Accepting the trial court's finding that the slip does not include the submerged land underneath the slip, we hold the provisions discussed above allow the Association to levy assessments for the maintenance of the common areas, including those portions of the marina basin beneath the slips.

Second, contrary to defendants' argument that they did not benefit from dredging, the trial court considered evidence and made findings that " the members of the Association and the [d]efendants benefitted from the dredging" and " the marina will be unable to function as a marina without proper dredging and the removal of spoil material within the marina is to the benefit of all members." Furthermore, the trial court found in finding of fact number forty-four that " [t]he $500.00 assessment was the balance due from [d]efendants for the dredging of the entire basin and access channel and was not that portion to be allocated for the slip of the [d]efendants." Defendants did not specifically challenge any of these findings.

Where the assessment owed by defendants was for the dredging of the entire basin and access channel, defendants' argument that they did not benefit from the dredging because the submerged land beneath their slip was not dredged fails.

Conclusion of Law #5

In the fifth issue on appeal, defendants challenge the trial court's conclusion that " [t]he assessment of $500.00 was properly approved by the Association (Plaintiff) and the [d]efendants are obligated to pay said assessment to the [Association] plus eighteen percent (18%) interest through date of filing of judgment."

As noted above, defendants first argue they did not receive proper notice of the 6 February 2010 special members meeting. Defendants further assert that they did not waive the notice required by the bylaws and the substance of the notice provided was inadequate. Apart from defendants' challenge to the notice, defendants also argue the dredge assessment was not properly approved by two-thirds of the members. As a result of these alleged failures, defendants contend they are not bound by the action taken at the meeting, namely, the obligation to pay the dredge assessment.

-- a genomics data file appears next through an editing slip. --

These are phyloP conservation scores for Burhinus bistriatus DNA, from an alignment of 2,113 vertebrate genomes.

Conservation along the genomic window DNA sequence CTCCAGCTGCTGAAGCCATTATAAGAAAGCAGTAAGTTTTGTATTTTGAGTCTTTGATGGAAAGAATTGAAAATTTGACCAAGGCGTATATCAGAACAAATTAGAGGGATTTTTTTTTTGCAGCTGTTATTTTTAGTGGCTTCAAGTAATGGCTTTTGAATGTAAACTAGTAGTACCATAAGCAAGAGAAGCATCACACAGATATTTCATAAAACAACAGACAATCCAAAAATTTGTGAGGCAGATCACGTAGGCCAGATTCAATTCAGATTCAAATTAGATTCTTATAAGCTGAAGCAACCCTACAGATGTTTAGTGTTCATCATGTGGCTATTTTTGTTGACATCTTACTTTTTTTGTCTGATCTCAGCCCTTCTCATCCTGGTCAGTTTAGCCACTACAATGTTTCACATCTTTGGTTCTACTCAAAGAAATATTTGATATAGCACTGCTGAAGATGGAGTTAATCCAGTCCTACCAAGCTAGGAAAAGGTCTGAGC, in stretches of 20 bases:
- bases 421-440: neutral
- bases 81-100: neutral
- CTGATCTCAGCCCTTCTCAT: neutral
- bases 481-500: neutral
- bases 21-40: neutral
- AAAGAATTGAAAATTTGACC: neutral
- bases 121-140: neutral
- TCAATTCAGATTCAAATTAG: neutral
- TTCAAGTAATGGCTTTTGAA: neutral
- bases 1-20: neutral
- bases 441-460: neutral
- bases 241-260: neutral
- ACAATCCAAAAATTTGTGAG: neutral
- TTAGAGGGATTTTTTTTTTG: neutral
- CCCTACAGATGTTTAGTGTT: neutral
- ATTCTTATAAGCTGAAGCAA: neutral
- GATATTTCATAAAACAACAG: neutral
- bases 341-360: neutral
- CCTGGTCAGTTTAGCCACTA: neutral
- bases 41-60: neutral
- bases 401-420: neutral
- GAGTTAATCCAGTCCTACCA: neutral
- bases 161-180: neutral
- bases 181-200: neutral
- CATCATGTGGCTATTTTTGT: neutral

Concerning the notice of the 6 February 2010 special meeting to members, the trial court made the following findings:

29. A newsletter advising that a meeting would be had on February 6, 2010 was emailed to the [d]efendants eleven (11) days prior to said meeting.
30. Later, a separate email was sent to the [d]efendants more than ten (10) days prior to said meeting, advising the [d]efendants of the meeting.
31. On or about February 1, 2010 the [d]efendant, Harry Preddy, called Joe Barwick, the new president and commodore of the Association, and complained about the notice not being mailed to him. The [d]efendants had actual notice of said meeting.
32. The special meeting was held on February 6, 2010 and the [d]efendant, Harry Preddy, prior to the meeting, presented an opinion that the meeting was not properly noticed yet stayed at the meeting and participated in the same. . . .
33. The February 6, 2010 meeting was held . . . . The [d]efendants voted no during said meeting for the assessment and yes for the budget.
40. On February 4, 2011, the Plaintiff called for another special meeting concerning the dredge assessments. Notice of such meeting was sent via U.S. mail and through email. At said meeting, 63 members of the Association voted for the assessment with no votes cast against. The Defendants protested but did not vote.